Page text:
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How should agencies prepare for new overtime rules?

This week, the U.S. Department of Labor (DOL) issued new regulations governing which employees must be paid for every hour above 40 worked in any week.

A similar move to increase the salary thresholds under the Fair Labor Standards Act (FLSA) in 2016 was successfully challenged and never went into effect. It is uncertain if efforts to push back this round of revisions will hold off this attempt.

Many public relations and marketing agencies will be impacted by these rules and the timeline for implementation is short, so it’s time to start preparing.

How is overtime eligibility determined?

First, let’s look at what overtime rules actually require – especially since many agency owners have probably never even given much thought to overtime regulations.

Overtime pay starts with determining whether an employee is “exempt” or “non-exempt” to see if they are eligible.

The test relies on two main factors: what they do and how much they are paid.

The “what they do” test

Most agencies have determined that the bulk of their employees meet the “professional” test for exemption. (Note that there are other exemptions that may apply, too, but this is the one that covers the largest number of agency workers.)

DOL’s guidance on that exemption describes it this way: 

“The employee’s primary duty must be the performance of work requiring advanced knowledge, defined as work which is predominantly intellectual in character and which includes work requiring the consistent exercise of discretion and judgment.”

The agency goes on to say that “A professional employee generally uses the advanced knowledge to analyze, interpret or make deductions from varying facts or circumstances.”

That seems to clearly describe most employees of a PR or marketing agency these days, though it is always prudent to review the status of all of your employees with HR and legal advisors who are familiar with the intricacies of not just federal but also any state or local requirements.

The new regulations do not seek to change this standard.

The “how much they are paid” test

At present, employees must be paid at least $35,568 annually – in addition to meeting the professional test outlined above – in order to be classified as exempt from overtime pay.

So even if you have a “professional” employee as described by the regulations, they still need to clear that minimum salary threshold in order to be ineligible for overtime.

Since even most small agencies pay full-time employees more than that in 2024, it hasn’t been a major consideration.

This is the part of the rule that the Department of Labor is currently seeking to change. On July 1, 2024 – just over 60 days from now – the threshold will move up to $43,888.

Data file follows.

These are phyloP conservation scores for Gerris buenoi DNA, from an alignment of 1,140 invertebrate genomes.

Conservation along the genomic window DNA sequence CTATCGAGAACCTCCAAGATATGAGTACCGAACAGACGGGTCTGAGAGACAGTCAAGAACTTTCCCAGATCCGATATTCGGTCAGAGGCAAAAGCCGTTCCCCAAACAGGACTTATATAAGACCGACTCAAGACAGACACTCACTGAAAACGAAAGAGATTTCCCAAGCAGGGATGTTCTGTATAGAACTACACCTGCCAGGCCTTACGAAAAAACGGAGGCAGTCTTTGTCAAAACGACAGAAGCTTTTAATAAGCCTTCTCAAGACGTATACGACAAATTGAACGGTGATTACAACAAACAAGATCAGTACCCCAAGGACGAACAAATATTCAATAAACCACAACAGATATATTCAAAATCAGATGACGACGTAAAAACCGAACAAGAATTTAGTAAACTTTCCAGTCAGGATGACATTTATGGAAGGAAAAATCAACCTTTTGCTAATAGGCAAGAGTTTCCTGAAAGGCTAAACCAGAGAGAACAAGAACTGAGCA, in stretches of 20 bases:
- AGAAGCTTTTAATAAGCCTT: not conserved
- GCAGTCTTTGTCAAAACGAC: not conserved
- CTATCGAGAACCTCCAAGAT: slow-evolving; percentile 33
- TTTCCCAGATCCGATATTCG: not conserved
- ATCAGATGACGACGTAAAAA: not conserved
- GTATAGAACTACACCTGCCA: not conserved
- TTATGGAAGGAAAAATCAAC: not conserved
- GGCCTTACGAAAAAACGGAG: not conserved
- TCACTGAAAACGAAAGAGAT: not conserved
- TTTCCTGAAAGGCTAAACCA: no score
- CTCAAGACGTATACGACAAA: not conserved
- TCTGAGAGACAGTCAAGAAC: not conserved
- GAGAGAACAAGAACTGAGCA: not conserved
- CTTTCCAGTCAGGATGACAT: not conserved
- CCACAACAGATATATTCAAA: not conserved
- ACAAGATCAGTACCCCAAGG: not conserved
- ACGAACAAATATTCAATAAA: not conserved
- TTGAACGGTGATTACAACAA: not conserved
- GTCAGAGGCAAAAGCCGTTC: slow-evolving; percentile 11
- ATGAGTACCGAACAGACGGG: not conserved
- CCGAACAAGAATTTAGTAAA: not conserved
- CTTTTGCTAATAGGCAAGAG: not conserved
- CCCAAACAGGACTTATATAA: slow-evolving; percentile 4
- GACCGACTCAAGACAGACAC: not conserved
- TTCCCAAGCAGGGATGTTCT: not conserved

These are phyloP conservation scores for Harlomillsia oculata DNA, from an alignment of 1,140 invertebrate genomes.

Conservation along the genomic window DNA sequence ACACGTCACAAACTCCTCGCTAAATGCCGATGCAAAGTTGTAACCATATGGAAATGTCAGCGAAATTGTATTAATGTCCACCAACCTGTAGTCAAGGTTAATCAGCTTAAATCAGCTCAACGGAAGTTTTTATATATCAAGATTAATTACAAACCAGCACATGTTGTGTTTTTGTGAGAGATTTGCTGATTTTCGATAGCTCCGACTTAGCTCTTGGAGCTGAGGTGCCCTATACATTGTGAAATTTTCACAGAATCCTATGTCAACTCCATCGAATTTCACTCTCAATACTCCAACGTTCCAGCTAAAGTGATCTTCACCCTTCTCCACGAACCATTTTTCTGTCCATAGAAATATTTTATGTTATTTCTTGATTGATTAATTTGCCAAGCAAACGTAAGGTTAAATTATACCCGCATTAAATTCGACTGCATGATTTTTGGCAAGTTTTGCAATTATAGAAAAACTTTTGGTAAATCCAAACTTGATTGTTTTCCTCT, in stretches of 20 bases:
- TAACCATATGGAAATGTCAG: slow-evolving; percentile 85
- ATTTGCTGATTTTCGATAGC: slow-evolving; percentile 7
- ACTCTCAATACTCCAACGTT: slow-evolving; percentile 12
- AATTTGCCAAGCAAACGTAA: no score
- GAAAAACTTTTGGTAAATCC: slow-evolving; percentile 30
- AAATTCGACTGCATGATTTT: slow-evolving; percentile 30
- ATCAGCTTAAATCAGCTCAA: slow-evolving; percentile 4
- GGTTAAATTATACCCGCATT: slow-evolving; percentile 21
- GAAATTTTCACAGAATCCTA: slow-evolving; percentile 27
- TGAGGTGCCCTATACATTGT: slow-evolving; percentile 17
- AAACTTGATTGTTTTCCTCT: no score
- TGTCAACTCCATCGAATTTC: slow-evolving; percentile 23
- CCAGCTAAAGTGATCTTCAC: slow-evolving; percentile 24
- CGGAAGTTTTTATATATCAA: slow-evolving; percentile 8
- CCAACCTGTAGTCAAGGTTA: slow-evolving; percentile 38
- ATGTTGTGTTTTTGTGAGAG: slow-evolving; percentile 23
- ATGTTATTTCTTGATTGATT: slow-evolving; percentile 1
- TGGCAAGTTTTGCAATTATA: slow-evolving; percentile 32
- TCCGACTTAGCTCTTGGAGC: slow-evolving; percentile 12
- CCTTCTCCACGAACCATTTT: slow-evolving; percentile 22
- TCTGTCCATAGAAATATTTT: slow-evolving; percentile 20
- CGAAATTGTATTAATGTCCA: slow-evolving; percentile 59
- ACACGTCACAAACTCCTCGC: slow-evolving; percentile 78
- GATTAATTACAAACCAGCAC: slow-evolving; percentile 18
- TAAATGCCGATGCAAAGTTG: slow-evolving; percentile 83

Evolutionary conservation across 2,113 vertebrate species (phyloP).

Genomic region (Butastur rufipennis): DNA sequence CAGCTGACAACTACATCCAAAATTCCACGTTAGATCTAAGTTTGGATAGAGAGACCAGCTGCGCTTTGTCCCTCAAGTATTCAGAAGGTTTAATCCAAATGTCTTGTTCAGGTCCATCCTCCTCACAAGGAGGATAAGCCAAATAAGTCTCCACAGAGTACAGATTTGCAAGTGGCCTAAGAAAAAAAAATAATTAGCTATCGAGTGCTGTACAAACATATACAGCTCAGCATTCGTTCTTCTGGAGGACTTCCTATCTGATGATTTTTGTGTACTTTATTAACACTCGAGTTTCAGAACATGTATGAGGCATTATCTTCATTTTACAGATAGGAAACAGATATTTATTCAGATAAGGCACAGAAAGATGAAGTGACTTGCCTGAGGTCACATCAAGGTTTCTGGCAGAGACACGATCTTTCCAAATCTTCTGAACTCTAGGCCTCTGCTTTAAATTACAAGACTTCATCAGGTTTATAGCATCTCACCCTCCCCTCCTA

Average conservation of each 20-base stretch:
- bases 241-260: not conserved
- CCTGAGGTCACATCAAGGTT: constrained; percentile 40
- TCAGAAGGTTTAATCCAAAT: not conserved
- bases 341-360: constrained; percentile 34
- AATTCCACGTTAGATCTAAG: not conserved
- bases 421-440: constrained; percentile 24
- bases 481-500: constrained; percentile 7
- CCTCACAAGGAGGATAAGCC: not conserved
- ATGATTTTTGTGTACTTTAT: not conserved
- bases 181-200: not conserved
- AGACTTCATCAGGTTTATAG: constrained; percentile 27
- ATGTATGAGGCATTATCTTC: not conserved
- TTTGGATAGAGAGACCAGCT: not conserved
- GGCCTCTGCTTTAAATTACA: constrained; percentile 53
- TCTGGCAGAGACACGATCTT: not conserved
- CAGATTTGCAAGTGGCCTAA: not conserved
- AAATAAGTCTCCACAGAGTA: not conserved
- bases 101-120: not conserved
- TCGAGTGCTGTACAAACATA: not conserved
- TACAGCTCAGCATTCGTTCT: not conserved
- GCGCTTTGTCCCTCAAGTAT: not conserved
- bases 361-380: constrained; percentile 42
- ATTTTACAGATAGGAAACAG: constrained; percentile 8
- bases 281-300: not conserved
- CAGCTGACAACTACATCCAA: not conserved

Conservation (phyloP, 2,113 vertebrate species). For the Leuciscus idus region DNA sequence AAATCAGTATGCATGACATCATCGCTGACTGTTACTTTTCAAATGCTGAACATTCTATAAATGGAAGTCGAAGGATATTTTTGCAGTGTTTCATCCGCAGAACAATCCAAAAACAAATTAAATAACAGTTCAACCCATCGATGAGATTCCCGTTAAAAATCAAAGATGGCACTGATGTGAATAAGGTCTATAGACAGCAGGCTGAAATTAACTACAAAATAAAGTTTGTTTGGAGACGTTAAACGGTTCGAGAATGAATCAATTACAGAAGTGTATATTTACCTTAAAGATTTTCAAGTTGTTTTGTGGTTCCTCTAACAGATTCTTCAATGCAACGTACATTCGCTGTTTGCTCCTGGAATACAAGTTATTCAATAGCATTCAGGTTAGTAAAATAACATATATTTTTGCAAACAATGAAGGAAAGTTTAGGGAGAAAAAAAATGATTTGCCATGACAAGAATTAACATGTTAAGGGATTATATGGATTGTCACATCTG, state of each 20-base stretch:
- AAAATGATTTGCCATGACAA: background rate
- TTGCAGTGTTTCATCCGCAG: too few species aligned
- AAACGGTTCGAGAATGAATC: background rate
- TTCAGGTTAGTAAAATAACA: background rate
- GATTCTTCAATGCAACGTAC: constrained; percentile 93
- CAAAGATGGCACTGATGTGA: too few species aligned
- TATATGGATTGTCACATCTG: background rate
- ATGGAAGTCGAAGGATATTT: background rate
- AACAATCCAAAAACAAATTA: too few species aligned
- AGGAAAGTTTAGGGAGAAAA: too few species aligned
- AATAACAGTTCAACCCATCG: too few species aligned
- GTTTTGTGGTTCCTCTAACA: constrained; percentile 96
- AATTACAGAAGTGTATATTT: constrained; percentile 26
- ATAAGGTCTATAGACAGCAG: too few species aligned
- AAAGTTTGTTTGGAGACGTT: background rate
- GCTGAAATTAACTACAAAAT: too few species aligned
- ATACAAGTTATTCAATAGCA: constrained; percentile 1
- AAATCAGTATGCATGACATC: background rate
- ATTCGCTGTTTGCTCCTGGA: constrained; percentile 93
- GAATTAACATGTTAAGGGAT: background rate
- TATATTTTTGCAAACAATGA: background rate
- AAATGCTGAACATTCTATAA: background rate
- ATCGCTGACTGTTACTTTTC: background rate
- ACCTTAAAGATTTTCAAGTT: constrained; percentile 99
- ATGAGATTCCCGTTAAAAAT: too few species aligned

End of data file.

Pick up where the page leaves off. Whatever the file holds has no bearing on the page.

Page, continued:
More importantly, on January 1, 2025, the minimum will increase substantially to $58,656.

The time gap between those two increases is very short, so really you need to be planning in terms of the higher number. If it is not successfully challenged in the courts or Congress before January 1, it will likely begin to impact many agencies.

So what now?

Sitting back and waiting for the rules to be fought off again doesn’t represent a viable strategy.

Even if the federal increase is delayed or adjusted, states have already begun to change their own requirements – and the attention on these rules will likely only fuel those efforts, especially if the DOL’s attempt is not successful.

Since most agencies haven’t recently reviewed their own determinations of exempt employees, now is the time to make sure you are in compliance with current rules while also preparing for the potential change.

Here are the specific steps I recommend:

  1. Review all of your employees with a professional HR or legal advisor who can help ensure that your team members are properly classified today.
  2. Note which currently exempt employees earn less than the July 1 and January 1 thresholds so that you know which situations will need to be addressed by those dates.
  3. Determine whether you will increase salaries to achieve compliance or if you want to set up an overtime pay compliance program.
  4. Create overtime rules and processes for any employees that can’t be classified as exempt (either today or in the future).

Because there is still some question about whether the new salary levels will take effect, SHRM (the Society for Human Resource Management) encourages employers to proceed cautiously and not change pay structures immediately. That is likely good advice, but if the impact to your business would be relatively small (for example, you have one employee at $55,000 today) it may be worth making the adjustment now so you don’t need to think about it later.

SAGA will continue to share updates on this issue as warranted, so be sure to sign up for our regular newsletter to stay in the loop.


Picture of Chip Griffin

Chip Griffin

Chip is the Founder of the Small Agency Growth Alliance and a longtime agency leader and entrepreneur. He helps PR and marketing agency owners build businesses they want to own.

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